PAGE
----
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» Online Classroom   » Celestial Navigation   » Public Discussion of Cel Nav   » Stellarium for practice?

Author Topic: Stellarium for practice?

 - posted June 02, 2020 08:19 PM      Profile for bruce           Edit/Delete Post 
Stuck at home under cloudy skies, I've been playing with Stellarium as a way of getting practice with my sight reductions.

I run through a light version of sight-planning to decide which bodies I'm going to use, and then I take a screen shot of Stellarium, showing the altitude at that instant, and capture watch time. With those two things and a DR position, I work the problem through the work forms.

It seems like pretty good practice. Last night I used Arcturus, Regulus and (latitude by) Polaris. The middle of the resulting "cocked hat" plotted out about a mile from my true (GPS) position.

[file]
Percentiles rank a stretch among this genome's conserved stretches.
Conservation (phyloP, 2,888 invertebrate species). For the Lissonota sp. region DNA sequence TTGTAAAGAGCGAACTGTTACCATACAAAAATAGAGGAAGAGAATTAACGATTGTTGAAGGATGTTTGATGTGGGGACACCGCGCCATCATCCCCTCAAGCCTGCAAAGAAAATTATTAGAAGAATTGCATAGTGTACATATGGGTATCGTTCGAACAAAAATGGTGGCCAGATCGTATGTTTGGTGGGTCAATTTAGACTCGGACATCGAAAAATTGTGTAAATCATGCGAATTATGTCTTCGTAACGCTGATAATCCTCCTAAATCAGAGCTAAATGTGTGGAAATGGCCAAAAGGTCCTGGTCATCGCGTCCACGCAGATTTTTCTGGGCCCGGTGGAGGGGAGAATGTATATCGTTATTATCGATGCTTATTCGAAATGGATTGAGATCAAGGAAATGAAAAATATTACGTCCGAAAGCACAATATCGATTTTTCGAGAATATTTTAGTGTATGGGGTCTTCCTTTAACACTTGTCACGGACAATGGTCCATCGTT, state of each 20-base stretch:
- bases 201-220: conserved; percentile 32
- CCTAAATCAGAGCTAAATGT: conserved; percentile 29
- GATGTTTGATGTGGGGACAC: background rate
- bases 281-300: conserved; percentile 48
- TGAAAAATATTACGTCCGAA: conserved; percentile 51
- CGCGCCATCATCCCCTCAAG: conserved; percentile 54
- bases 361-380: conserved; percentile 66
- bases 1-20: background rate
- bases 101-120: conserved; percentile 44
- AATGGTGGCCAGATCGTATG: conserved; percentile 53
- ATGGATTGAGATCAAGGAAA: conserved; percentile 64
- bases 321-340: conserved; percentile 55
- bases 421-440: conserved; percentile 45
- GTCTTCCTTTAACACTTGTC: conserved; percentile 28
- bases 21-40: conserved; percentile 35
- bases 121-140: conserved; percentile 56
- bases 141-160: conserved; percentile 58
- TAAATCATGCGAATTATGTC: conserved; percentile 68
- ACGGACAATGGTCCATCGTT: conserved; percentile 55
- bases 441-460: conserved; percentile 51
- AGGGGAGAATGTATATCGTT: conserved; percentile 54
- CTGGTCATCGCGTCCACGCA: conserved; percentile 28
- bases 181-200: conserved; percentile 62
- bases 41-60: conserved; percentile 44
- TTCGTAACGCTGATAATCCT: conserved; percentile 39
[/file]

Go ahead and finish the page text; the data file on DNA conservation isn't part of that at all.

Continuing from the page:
That's good, but... not as good as I might have hoped, since I'm starting with theoretically perfect altitudes. I'm wondering if anyone else has done this and has some tips for refining it.

The assumptions I'm working with are:

-- the Stellarium documentation says the altitude is from "the mathematical horizon" - a line perpendicular to the zenith. I'm interpreting that to mean that I do *not* need to correct it for HE (in other words, I can plug the altitude from Stellarium straight into Ha instead of Hs)

-- Also from the docs, Stellarium simulates atmospheric effects. I'm interpreting that to mean that I should still apply the altitude correction for all sights (to account for parallax, refraction).

Anyone else done this with Stellarium and have tips? Or should I be content with "within a mile or so"?

From: Everett, WA
Capt Steve Miller

 - posted June 03, 2020 07:32 AM      Profile for Capt Steve Miller           Edit/Delete Post 
While I have not used Stellarium ( I do have a copy that I do use occasionally) for this type of problem I have used Software Bisque's SkyX software to do that. The programs are very similiar.

with regard to your being within a mile is very good. Your accuracy will come with practice, practice, practice. Personally, I have been doing sights for a long time (20 to 30 years) and have gotten to 0 to 0.5 mile accuracy (the 0's are usually pretty lucky!!!) with excellent conditions.

From: Starpath

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